Pisco, the grape based distillate made famous by the Pisco Sour, is in a bit of an identity crisis. Chile and Peru both claim the clear beverage as their national libation, and neither is ready to compromise or share. Both have fervent national pride in what they produce. In 2009, Anthony Bourdain took No Reservations to these two Andes countries where he sampled each version of the pisco sour. When his acerbic tongue criticized the Chilean cocktail, preferring the Peruvian potation, the southern neighbor rebutted. One publication claimed that his remarks wounded the nations pride, and a Chilean critic insinuated that Bourdain’s tastings were not representative of the country’s cocktail offerings. Peruvian pisco, on the other hand has been waning in popularity compared with that of Chile, causing further neighborly tensions.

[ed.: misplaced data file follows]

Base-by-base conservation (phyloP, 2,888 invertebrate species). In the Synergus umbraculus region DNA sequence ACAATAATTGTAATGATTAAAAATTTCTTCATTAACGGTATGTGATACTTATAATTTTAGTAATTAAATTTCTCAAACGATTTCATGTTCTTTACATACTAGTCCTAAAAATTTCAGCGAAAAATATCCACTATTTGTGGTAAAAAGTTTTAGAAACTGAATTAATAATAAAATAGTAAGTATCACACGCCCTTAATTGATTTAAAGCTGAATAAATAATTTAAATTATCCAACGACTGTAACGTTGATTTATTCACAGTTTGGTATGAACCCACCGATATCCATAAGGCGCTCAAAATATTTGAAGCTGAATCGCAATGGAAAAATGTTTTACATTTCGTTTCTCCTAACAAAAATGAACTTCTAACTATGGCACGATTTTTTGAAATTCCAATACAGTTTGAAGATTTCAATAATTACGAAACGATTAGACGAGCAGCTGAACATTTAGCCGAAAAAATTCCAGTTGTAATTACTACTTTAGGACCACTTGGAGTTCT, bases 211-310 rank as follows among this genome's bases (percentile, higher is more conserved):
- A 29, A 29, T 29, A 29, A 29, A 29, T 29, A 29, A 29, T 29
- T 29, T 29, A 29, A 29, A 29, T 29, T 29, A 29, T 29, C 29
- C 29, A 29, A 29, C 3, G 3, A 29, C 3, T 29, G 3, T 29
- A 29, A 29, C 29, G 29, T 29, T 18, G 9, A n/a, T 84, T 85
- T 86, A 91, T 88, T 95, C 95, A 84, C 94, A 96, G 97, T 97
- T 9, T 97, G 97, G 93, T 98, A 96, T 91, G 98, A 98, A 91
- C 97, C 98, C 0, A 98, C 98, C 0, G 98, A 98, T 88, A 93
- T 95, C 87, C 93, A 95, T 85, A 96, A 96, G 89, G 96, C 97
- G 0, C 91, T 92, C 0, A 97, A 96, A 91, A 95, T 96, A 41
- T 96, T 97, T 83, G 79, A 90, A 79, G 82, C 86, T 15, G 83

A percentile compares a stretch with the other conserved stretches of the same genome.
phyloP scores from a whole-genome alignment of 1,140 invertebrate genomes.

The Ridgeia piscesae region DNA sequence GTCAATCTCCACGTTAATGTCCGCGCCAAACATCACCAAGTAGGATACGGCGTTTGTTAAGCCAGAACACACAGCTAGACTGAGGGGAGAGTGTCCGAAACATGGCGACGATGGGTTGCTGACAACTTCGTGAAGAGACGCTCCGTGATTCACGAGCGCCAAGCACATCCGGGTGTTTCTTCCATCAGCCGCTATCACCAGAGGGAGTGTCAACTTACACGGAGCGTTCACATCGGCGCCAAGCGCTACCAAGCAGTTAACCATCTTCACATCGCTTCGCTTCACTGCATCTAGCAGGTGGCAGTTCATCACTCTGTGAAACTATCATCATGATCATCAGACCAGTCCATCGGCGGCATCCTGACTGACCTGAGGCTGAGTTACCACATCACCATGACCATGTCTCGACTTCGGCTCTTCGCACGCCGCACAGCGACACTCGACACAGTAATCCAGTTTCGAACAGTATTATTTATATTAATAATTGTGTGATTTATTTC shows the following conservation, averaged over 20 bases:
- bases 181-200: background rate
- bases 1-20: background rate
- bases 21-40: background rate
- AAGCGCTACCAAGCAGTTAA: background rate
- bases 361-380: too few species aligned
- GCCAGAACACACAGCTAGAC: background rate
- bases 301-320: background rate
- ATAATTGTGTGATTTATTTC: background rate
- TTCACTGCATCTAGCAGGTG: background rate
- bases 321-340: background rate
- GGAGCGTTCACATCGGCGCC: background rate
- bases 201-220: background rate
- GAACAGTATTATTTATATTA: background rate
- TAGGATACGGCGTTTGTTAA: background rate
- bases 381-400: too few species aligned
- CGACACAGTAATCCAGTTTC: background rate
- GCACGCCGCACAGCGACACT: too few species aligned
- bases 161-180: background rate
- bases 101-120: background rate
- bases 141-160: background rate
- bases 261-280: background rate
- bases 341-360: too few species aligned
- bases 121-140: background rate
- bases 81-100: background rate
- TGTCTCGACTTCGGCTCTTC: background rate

Bouts of pride over the national spirit continue, but the result is far from serious, in fact the competition over whose beverage is better only results in a more delicious pisco. The distinctions between Peruvian and Chilean pisco include varietals of grapes that may be used, though generally both countries tend toward more pungent fruit for production. While Chile’s pisco can be produced in stills of the distillers’ choice (including continuous and pot), Peru legally mandates that pisco be made in copper pot stills. Probably the most discernable difference between the two piscos (besides the varietals) is the fact that Peruvian pisco must be bottled immediately after distillation, without altering flavor, color or aroma.
Traditionally served: Neat or in a Pisco Sour.
“I have a theory it is compounded of cherubs’ wings, the glory of a tropical dawn, the red clouds of sunset and the fragments of lost epics of dead masters,”
Rudyard Kipling referring to a pisco-based drink.